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In the following query:

SELECT column_a, column_b FROM table_a WHERE
    column_b IN (SELECT b_id FROM table_b)

Is the subquery SELECT b_id FROM table_b cached by the SQL parser, or would it be faster to do the query beforehand, save it as a variable (in PHP, for example), and then pass those values in as a CSV string?

e.g.

SELECT column_a, column_b FROM table_a WHERE
    column_b IN (1,3,4,6,8,10,16,18)
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Using IN with a subquery is a terrible idea. You are better off getting the results you want here with a join, since the query is essentially an equi-join. SELECT column_a, column_b FROM table_a JOIN table_b ON column_b = b_id –  Tim Seguine Jan 21 at 14:56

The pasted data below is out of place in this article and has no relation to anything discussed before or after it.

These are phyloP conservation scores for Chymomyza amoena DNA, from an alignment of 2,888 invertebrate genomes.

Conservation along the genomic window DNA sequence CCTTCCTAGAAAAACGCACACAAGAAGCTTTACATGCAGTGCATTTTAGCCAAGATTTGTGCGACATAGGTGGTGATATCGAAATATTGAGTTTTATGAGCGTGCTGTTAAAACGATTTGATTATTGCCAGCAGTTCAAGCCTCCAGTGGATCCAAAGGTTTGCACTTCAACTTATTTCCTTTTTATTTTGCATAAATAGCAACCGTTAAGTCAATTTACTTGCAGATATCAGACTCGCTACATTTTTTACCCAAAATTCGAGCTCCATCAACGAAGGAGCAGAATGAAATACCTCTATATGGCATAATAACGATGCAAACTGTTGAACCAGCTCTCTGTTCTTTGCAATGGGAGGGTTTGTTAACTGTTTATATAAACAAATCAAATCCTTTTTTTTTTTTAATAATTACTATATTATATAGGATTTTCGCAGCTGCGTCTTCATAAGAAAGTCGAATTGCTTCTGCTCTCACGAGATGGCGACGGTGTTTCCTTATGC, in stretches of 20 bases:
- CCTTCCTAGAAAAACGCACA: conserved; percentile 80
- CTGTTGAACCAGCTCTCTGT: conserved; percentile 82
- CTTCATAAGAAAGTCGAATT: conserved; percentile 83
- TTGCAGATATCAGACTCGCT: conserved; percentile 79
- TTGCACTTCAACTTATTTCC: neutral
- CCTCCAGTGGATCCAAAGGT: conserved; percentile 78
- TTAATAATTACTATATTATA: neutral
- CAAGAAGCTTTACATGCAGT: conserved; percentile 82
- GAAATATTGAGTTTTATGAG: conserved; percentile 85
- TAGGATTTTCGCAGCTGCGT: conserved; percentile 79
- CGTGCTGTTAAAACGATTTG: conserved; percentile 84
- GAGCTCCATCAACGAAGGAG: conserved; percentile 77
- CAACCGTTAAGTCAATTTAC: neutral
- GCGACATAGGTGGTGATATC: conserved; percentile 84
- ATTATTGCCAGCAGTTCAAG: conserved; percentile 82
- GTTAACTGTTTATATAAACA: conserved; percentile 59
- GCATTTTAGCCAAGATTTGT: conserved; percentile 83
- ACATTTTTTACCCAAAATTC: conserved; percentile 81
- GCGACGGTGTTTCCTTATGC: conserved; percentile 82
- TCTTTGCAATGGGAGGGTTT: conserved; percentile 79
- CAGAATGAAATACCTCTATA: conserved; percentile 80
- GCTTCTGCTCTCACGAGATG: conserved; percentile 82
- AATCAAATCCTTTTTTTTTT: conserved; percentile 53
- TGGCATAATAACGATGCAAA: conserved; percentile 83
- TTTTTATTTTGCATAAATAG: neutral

1 Answer 1

up vote 8 down vote accepted

Look into using EXPLAIN EXTENDED to fully illustrate the effects dealt on the subquery.

For instance:

EXPLAIN EXTENDED
SELECT column_a, column_b FROM table_a WHERE
    column_b IN (SELECT b_id FROM table_b)

If they do not yield the caching results you wish, you may be interested in storing them either in memory (memcache, redis), on file (using PHP file libraries) or in a separate SQL cache itself.

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8  
This is the most incorrect answer I've seen today. –  ypercube Sep 25 '12 at 21:23

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